During the Colonial Period, in addition to public levies (taxes), Town churches of Eastern Long Island (Suffolk County, NY) were frequently supported by the setting aside of land parcels (Manse or Parsonage Lands). Income from these lands (such as rents) were used exclusively for the support of the Town church and its ministers. Frequently they were farmed by the church's ministers for their sustenance. In Fire Place (Brookhaven and South Haven hamlets), one such parsonage parcel stretched from Old Town and South Country Roads eastward to Little Neck Run, and northward from approximately the modern LIRR tracks to the colonial South Country road (modern Montauk Highway. See map.)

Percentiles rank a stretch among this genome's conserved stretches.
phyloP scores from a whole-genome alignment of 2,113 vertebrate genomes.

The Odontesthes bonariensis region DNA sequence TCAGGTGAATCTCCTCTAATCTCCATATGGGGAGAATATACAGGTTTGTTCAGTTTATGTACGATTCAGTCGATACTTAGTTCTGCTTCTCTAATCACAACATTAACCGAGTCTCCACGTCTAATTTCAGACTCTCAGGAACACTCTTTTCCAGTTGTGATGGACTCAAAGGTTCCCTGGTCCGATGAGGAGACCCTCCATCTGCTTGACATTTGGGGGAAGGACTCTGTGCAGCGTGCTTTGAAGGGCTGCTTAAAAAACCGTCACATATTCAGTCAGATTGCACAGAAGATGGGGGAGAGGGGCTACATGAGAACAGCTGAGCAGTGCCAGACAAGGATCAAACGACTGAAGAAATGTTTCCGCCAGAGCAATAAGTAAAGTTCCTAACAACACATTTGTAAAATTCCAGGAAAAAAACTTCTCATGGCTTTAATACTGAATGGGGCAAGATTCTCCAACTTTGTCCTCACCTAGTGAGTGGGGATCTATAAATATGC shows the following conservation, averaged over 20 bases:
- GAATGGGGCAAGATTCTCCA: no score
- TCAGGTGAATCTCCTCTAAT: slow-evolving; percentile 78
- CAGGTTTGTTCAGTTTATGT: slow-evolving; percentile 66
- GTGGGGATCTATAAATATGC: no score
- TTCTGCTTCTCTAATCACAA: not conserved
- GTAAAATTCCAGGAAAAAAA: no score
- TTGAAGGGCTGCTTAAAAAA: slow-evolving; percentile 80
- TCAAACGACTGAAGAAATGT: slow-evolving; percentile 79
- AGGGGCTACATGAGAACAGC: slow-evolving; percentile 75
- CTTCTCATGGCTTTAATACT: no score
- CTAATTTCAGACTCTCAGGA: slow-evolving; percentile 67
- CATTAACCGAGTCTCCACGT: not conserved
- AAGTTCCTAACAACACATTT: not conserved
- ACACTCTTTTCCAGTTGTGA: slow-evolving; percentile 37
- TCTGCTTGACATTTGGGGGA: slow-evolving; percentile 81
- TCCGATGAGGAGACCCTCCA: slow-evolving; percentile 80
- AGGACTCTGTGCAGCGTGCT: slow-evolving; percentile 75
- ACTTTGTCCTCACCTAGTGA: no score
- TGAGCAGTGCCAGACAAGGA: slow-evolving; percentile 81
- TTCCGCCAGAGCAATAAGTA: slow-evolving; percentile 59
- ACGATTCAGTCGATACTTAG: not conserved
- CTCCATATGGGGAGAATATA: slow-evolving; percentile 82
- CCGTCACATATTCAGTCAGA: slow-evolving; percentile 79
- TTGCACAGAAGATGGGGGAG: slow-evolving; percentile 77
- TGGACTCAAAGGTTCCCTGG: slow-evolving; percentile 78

At its founding, the Town of Brookhaven was under the jurisdiction of Connecticut. It established a Town church in the manner of New England and its minister was subject to the ecclesiastical authority of Connecticut church bodies. In 1664 all of Long Island came under the jurisdiction of the Duke of York. There was but one Church in the colony, the Established Church, the Church of England. Members and supporters of the Church of England were known as the "church party." However the Town maintained its practice of supporting a Town Church which "dissented" from the established Church of England. Members and supporters of the Town Church were called the "dissenting party." Legally, the Town Church was not a church at all -- there being but one Church, the Church of England. On 30 April 1697, the Towns of Smithtown and Brookhaven, and residents of the Manor of St. George, called the Rev. George Phillips to be their minister. He was born in 1664 and graduated from Harvard in 1686. He was the second settled pastor at Setauket, but was not ordained until 1702. It is important to note that Rev. Phillips had a contract with Town for his services. In 1719, Richard Floyd and William Smith objected to the New York Royal Council about having to pay to repair the Town House (the church meeting house) and by having to support the salary of the Town minister. The Royal Council punted, and did not rule specifically on the the practice, indicating that it was a matter for the courts. That the Town had a contract with its minister was a factor in their decision — business law vs. religious law—this being a matter of law to be decided by the courts. Until 1739, the Town had only one minister for the whole Town, the Rev. George Phillips. Apparently Floyd and Smith did not pursue the matter in the courts.